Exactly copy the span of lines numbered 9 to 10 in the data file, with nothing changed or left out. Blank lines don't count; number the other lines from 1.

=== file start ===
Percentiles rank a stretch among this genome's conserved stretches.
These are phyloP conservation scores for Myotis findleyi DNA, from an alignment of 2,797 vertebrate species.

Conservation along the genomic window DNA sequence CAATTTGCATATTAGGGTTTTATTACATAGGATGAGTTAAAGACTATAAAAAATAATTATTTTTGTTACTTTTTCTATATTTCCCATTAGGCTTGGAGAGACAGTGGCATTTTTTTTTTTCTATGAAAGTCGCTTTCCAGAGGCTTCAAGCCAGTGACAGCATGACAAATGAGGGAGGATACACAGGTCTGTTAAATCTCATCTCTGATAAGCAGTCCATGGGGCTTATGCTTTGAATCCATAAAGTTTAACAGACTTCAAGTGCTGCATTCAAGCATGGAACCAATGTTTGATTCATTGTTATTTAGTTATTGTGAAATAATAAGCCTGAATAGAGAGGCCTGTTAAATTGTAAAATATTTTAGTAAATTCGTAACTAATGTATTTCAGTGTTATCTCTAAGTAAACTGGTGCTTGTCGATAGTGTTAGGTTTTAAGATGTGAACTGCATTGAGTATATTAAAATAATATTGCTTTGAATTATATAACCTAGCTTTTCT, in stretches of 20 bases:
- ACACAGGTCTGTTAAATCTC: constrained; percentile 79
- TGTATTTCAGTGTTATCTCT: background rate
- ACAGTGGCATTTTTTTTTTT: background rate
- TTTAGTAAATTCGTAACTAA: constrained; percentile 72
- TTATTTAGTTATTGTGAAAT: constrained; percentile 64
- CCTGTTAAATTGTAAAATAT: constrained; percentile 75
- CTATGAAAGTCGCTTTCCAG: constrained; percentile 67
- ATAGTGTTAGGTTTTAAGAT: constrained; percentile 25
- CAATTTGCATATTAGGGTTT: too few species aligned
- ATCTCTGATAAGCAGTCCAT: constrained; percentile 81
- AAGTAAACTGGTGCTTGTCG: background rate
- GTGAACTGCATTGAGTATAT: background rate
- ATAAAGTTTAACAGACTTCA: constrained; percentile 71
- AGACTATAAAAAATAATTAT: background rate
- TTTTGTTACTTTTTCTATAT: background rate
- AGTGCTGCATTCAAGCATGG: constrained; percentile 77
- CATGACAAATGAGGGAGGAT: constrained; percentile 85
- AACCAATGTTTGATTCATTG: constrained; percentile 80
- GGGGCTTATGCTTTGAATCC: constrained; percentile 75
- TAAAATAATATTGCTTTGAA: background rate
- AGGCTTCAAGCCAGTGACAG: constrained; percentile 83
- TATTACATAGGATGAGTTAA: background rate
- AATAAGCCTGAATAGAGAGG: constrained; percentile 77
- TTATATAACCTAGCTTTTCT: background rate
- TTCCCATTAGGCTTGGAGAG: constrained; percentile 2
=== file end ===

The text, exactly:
- CCTGTTAAATTGTAAAATAT: constrained; percentile 75
- CTATGAAAGTCGCTTTCCAG: constrained; percentile 67